Africa's soils are being stripped of nutrients so fast that 75 per cent of farmland is now severely degraded, says a report released yesterday (30 March).
Unless African farmers boost their use of fertiliser significantly, they will struggle to produce enough food for the continent, says the report by the International Center for Soil Fertility and Agricultural Development (IFDC).
Speaking at the report's launch in New York, Nigerian president Olusegun Obasanjo called on fellow African leaders to tackle the problem. Nigeria will host an international summit in June to identify ways of doing this.
"When farmers plant the same fields season after season and cannot afford to replace nutrients taken up by their crops, the soil is literally mined of life," says IFDC president Amit Roy.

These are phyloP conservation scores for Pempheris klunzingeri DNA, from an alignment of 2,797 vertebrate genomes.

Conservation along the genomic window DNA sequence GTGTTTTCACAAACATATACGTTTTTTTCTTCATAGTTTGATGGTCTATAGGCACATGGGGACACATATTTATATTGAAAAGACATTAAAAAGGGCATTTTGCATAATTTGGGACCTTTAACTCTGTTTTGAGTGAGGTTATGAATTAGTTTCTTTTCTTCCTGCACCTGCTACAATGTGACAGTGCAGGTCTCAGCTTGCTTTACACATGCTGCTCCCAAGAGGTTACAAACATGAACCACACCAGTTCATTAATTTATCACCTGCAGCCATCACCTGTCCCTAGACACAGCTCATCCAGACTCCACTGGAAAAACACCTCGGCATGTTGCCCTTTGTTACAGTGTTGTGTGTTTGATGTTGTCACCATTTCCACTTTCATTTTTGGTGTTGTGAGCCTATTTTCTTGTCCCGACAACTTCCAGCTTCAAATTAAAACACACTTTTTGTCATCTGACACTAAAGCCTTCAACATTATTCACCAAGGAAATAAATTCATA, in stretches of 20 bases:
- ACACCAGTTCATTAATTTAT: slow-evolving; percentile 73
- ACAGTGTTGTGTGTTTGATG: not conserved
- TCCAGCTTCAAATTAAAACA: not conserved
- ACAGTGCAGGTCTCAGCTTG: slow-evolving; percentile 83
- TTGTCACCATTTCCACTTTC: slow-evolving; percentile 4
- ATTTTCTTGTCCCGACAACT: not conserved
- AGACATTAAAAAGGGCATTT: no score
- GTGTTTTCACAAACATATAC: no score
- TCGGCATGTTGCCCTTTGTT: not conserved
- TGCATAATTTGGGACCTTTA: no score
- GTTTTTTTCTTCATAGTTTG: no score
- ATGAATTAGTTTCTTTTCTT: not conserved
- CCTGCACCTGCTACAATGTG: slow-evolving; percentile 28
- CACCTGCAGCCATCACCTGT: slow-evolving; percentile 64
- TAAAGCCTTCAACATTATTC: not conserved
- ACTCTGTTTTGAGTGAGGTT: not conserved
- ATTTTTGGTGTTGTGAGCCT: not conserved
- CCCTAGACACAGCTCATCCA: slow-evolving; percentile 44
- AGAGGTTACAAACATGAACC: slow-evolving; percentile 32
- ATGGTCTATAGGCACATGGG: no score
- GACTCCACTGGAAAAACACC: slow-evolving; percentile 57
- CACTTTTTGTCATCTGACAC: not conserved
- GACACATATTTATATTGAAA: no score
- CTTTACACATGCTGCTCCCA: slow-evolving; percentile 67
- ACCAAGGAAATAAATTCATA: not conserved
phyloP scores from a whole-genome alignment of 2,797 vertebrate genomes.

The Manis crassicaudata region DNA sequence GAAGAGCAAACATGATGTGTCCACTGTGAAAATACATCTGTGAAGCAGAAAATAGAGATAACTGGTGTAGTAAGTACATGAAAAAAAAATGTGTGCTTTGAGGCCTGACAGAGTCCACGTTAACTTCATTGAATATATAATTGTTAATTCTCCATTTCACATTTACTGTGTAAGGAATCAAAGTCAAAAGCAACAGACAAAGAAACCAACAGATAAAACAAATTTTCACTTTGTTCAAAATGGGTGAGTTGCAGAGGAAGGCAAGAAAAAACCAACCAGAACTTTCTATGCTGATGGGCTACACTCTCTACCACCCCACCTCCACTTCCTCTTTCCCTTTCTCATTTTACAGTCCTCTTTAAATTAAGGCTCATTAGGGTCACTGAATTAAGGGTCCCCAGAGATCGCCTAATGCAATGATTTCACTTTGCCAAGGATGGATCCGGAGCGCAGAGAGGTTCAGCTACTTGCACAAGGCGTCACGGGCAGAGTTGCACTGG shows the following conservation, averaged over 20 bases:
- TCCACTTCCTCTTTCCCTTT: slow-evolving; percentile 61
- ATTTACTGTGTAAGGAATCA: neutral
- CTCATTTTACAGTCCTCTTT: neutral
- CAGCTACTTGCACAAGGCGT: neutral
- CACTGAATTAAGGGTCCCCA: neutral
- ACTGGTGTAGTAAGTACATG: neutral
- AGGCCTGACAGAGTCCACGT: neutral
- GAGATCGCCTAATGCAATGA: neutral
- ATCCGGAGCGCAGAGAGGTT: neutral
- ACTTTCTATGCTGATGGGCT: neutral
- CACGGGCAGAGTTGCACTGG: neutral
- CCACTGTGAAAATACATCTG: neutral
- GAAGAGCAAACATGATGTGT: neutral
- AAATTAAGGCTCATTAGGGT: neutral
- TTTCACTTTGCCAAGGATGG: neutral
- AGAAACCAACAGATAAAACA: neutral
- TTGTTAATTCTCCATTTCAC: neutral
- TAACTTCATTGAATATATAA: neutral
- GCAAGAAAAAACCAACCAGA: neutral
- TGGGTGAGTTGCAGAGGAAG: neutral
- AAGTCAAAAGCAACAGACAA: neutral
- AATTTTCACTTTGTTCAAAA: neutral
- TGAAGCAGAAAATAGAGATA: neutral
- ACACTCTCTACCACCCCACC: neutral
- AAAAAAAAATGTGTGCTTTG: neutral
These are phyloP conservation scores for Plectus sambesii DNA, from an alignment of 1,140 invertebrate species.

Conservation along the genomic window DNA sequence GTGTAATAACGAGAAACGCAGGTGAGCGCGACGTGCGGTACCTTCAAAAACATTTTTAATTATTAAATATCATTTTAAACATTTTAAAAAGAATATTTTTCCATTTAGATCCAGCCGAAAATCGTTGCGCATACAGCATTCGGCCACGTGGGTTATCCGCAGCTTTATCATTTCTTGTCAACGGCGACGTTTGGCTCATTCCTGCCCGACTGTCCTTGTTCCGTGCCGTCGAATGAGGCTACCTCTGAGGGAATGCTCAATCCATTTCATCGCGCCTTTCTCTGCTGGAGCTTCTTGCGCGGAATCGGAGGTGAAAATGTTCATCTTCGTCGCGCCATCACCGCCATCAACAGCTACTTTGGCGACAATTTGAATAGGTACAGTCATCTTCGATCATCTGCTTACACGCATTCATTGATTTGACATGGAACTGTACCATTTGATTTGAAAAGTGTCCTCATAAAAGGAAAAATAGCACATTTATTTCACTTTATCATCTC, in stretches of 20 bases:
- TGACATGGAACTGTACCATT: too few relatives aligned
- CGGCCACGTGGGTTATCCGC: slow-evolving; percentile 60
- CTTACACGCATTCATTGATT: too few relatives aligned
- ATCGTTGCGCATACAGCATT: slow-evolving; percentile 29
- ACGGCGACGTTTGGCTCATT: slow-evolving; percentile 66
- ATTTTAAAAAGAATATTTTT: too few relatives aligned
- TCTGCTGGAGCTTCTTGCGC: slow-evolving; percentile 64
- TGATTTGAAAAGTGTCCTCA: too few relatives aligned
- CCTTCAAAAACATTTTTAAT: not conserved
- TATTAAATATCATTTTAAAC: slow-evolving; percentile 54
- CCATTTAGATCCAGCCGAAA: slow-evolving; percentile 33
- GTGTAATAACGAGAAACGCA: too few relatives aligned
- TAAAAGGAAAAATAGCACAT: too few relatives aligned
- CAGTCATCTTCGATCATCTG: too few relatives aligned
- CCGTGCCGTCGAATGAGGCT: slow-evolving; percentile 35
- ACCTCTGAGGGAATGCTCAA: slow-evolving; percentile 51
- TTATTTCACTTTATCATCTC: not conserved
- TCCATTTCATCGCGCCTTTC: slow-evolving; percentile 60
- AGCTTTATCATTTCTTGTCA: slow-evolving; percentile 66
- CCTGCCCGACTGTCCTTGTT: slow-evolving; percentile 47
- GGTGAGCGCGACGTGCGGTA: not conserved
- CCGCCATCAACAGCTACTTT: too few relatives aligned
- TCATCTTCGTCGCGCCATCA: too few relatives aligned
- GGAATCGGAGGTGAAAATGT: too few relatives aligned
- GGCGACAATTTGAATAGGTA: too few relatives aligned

The report says that from 2002-2004, about 85 per cent of African farmland lost more than 30 kilograms of nutrients per hectare per year. In Angola, Burundi, Congo, Guinea, Rwanda and Uganda, annual losses were more than 60 kilograms per hectare.
Fertiliser use is lower in Africa than anywhere else, amounting to less than ten per cent of the global average. Fertilisers cost two to six times more in Africa than elsewhere — a price that is too high for most farmers there.
Roy says that by applying minimal amounts of fertiliser precisely where they are needed, farmers could both raise their profits and help to rebuild the soil.
The June summit in Nigeria will aim to identify ways to cut fertiliser costs and encourage investment in fertiliser manufacturing within Africa.
The summit's steering committee includes senior agriculture experts: Norman Borlaug, who won the Nobel Peace Prize in 1970 for developing the high-yielding wheat varieties of the 'green revolution'; UN Food and Agriculture Organization director-general Jacques Diouf; and Lennart Bage, president of the International Fund for Agricultural Development.